Deputies and officers were at the house to serve a search warrant but they were stunned by what they found.
Now it could prompt an animal cruelty investigation.
"The stench... the smell... how a human or animal could live in there was beyond any of us," recalls Sgt. Brian Schulte of the Fresno County Sheriff's Office.
It's often said there's nothing routine about a job in law enforcement.
While deputies and officers are trained to expect the unexpected, this was a call that stunned even the most seasoned of veterans.
Schulte, with Fresno County's Multi Agency Gang Enforcement consortium, says he was with his nine team members.
"I've been in law enforcement for almost 20 years - it is by far the worst living conditions I've ever seen in my career," he says. "When we were getting ready to make entry, you could just hear the amount of dogs inside on the other side of the door. It was almost overwhelming. Plus the stench that came from the door - you could immediately smell the urine and feces."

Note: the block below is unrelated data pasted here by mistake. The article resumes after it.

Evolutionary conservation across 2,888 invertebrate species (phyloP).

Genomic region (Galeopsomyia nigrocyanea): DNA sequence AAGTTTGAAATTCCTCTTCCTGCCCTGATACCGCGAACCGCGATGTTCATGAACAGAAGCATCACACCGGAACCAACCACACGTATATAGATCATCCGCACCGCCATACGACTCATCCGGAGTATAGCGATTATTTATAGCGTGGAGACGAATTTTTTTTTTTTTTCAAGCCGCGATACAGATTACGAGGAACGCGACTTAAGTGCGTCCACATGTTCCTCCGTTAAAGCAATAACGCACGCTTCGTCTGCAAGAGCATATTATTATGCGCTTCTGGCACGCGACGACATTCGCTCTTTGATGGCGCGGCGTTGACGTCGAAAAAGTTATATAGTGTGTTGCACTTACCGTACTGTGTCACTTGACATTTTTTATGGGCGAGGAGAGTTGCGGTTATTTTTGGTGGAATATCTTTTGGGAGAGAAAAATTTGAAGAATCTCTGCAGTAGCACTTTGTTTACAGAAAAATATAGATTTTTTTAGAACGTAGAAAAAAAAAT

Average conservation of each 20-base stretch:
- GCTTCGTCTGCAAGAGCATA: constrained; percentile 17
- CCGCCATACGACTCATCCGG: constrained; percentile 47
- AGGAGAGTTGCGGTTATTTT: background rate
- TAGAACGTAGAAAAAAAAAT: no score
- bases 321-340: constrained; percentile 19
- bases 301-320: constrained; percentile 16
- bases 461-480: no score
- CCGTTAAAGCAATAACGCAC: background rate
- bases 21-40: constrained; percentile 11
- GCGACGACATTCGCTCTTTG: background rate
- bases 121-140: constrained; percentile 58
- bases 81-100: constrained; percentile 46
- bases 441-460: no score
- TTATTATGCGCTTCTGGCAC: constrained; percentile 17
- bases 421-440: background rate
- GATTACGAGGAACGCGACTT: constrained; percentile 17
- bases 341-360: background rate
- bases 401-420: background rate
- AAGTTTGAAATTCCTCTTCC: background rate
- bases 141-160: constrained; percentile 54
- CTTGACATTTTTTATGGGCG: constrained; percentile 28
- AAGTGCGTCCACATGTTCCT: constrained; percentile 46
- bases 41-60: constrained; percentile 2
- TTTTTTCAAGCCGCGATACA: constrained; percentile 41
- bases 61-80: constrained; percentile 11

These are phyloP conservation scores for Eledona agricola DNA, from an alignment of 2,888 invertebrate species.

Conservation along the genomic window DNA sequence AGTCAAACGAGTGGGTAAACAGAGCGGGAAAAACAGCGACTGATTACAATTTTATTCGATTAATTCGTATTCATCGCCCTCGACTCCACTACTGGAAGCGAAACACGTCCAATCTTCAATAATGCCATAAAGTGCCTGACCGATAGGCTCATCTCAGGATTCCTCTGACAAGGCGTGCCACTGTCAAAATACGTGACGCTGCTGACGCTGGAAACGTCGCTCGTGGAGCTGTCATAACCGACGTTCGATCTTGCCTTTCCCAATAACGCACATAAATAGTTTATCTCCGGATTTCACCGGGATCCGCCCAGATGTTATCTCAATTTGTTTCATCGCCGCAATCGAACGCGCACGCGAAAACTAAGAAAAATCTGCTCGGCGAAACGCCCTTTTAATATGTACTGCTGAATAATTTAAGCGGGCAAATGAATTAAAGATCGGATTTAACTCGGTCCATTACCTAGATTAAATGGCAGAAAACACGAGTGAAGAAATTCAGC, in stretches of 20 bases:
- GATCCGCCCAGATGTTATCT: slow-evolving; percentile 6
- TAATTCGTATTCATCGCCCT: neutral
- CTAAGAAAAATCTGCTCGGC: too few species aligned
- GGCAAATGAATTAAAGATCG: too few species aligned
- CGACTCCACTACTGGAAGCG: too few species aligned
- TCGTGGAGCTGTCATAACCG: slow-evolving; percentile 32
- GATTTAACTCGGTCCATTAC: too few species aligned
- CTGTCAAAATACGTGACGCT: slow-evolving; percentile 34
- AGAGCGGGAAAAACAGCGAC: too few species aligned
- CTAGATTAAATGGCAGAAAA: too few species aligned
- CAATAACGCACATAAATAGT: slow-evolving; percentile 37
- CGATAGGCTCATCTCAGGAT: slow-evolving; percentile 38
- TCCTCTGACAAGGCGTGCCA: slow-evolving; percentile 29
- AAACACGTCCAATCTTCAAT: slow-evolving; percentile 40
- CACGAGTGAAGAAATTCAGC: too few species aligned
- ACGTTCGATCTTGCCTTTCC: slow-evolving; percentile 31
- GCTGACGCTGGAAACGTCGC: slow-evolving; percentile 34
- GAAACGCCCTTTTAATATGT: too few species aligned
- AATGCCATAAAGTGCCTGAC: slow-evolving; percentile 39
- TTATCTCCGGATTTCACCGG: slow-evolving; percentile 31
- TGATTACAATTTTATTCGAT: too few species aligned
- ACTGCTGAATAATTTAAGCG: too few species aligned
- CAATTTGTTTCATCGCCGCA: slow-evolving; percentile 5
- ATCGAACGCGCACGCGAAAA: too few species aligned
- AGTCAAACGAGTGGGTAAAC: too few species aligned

The home was littered with trash and animal feces.
Because of the obvious signs of distress of the dogs, the team's investigation efforts quickly pivoted to saving the animals.
Schulte calls their relationship with Animal Control services invaluable.
"They can come, they can deal with animals safely and effectively and it's important that they can get the care they need as well."
Though the dogs appear to be in good health, many will require treatment for various skin conditions because of what they were living in.
The SPCA is welcoming donations.
To report animal cruelty and neglect in the Fresno area, contact CCSPCA at (559) 233-7722.